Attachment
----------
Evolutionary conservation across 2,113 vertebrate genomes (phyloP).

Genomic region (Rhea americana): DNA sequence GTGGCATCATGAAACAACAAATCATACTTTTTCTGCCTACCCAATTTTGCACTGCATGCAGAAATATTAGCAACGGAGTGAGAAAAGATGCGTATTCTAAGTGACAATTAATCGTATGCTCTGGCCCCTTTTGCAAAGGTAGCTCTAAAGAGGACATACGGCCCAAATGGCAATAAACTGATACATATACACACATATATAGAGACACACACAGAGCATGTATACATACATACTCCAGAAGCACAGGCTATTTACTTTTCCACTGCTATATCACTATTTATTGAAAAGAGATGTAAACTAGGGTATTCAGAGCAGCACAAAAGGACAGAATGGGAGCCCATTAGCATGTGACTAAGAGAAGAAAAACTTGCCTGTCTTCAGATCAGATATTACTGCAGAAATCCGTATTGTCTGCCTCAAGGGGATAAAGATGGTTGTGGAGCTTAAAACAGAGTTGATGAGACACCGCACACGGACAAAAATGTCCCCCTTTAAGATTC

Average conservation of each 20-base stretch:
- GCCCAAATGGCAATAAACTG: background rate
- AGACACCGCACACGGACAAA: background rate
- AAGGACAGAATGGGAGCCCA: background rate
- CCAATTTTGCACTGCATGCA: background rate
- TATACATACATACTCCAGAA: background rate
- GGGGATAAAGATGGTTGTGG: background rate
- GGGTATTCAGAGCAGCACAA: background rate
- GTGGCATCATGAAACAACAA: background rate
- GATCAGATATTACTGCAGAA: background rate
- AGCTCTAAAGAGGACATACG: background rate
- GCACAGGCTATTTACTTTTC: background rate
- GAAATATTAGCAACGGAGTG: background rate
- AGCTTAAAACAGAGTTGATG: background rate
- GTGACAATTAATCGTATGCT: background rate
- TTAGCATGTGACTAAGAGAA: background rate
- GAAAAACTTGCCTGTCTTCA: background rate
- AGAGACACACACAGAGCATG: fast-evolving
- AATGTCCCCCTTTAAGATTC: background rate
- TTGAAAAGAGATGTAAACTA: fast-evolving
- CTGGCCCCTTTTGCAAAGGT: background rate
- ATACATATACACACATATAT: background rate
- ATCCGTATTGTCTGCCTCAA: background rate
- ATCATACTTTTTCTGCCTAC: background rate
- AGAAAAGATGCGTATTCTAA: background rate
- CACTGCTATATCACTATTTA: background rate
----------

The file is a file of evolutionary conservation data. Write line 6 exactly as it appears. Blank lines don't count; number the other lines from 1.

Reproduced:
- AAGGACAGAATGGGAGCCCA: background rate